Join Date
    Apr 2017
    I have a Widder vest with arm chaps. It is an old vest but it still works very well.
    IMHO that is all about you need here in Florida but it depends on your personal comfort level and how your body reacts to cold.
    To me warm feet, head and hands are the best way to stay warm but that is just me. I'd get the jacket too as I don't think that vests are available with the add-on arms anymore...
    MOA # 108516
    Current ride 2018 R1200 GSA Triple Black
    Past rides '04 R1150RT, '05 K1200LT, '06 R1150GSA, 17 R1200RT

  5. #5
    Jacket liner. It's not even a contest.
    Paul Glaves - "Big Bend", Texas U.S.A
    "The greatest challenge to any thinker is stating the problem in a way that will allow a solution." - Bertrand Russell

  6. #6
    MOA #24991 Pauls1150's Avatar
    Join Date
    Apr 2008
    south of Los Angeles
    Absolutely the full jacket liner. It also gives you the option of connecting gloves later, without any "extra" wiring.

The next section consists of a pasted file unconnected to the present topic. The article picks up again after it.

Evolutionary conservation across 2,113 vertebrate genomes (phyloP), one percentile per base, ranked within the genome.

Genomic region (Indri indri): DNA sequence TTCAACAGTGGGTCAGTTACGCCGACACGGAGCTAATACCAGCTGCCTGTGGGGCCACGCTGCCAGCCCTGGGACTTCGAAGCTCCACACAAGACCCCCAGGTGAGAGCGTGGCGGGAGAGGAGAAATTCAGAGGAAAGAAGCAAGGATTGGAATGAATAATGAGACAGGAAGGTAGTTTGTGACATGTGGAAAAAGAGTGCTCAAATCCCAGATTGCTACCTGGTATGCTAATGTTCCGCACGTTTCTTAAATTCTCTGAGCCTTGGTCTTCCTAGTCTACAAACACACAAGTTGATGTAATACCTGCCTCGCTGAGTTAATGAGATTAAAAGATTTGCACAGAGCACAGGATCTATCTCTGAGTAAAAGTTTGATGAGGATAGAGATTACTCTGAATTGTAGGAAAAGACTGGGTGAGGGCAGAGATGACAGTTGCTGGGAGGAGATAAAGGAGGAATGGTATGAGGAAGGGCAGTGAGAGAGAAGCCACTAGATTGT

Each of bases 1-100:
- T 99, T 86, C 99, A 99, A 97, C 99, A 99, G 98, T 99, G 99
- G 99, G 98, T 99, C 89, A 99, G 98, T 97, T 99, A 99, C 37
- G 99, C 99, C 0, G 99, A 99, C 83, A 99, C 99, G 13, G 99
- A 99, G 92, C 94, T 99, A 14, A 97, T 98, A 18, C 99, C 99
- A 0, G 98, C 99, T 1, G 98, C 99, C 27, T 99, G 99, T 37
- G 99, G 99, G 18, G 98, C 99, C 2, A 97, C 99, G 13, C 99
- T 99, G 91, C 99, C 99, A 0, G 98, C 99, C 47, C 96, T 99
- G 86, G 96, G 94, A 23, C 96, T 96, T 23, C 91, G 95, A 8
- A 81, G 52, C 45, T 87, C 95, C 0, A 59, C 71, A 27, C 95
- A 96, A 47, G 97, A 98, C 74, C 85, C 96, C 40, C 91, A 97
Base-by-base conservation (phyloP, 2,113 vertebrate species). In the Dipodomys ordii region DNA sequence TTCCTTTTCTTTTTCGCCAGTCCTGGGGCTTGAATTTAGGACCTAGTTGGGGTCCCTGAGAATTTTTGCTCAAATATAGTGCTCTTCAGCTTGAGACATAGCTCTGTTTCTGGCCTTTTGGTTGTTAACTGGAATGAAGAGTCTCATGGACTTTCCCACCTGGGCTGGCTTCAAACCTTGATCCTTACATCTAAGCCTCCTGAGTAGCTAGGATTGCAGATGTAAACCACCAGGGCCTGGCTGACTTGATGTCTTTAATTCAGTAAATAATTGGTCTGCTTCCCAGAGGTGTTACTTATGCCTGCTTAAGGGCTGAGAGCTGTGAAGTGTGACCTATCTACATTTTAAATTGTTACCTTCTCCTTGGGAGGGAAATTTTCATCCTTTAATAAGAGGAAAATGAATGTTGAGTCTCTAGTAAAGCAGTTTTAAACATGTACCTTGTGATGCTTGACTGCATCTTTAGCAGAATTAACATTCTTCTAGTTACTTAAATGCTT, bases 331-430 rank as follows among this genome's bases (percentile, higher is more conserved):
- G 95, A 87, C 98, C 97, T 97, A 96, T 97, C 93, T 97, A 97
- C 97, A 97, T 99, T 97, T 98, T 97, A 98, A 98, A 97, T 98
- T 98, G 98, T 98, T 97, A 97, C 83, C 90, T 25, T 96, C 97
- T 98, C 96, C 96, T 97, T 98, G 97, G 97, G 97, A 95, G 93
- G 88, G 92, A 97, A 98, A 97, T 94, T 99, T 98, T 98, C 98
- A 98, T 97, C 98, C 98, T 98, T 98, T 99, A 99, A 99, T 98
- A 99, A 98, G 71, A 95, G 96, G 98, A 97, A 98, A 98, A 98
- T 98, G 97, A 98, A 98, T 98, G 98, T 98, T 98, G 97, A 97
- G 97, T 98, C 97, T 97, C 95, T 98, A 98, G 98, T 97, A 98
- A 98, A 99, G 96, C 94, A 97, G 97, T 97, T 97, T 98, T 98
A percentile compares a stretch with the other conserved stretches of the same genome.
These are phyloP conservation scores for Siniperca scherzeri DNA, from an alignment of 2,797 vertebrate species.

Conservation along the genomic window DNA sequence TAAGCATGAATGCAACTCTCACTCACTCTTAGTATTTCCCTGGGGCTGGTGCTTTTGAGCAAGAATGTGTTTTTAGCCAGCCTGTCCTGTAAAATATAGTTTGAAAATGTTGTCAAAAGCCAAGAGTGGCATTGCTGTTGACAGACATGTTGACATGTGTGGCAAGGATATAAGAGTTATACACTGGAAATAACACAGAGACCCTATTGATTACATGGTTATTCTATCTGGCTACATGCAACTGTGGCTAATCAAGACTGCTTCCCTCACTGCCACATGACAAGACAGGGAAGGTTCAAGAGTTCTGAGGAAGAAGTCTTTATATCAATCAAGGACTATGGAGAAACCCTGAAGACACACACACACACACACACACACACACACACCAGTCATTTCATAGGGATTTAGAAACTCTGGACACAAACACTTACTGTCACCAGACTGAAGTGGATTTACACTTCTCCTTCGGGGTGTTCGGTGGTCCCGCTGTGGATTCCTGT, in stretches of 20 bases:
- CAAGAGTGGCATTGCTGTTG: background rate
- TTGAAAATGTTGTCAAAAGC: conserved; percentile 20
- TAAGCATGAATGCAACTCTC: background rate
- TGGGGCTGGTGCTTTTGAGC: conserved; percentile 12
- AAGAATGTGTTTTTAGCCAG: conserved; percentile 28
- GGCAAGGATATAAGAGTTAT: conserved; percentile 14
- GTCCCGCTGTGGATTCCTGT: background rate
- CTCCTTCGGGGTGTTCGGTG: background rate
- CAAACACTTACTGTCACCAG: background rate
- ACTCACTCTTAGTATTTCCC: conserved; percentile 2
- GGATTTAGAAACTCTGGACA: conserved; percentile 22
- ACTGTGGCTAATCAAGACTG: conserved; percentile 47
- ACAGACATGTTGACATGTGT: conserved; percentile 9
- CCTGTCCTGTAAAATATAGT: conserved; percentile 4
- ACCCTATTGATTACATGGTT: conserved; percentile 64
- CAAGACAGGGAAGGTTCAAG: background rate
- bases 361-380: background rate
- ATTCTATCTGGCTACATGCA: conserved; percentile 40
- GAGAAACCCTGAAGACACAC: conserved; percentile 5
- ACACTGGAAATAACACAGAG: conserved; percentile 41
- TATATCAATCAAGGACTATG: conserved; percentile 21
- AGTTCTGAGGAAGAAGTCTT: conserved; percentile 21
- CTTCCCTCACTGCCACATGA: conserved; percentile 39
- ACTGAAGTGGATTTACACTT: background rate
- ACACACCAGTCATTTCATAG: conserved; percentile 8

As your riding progresses to longer trips, you'll really appreciate that, regardless of the season: higher elevations are colder, and bad weather can happen ANY time of year.

  7. #7
    Registered User beemermyke's Avatar
    Join Date
    Jan 2006
    Richmond Hill, Georgia
    I've had two different models of the Gerbings heated liner and they've been great. I replaced the original with the "microwire" design because it heats up faster. If you were to buy a Gerbings, get the heat controller (rheostat) as well because you'll start to cook in it if you can't regulate the temp!
    Motorcycling is my passion because golf is far too dangerous!
    2016 R1200GSW

  8. #8
    Warm and Safe is an excellent product.
    Paul Glaves - "Big Bend", Texas U.S.A
    "The greatest challenge to any thinker is stating the problem in a way that will allow a solution." - Bertrand Russell

  9. #9
    RK Ryder
    Join Date
    Sep 2005
    London, Ontario
    Initially bought a vest. Used it for one season before picking a Gerbings full jacket liner. In my case, my arms always get cold before my torso.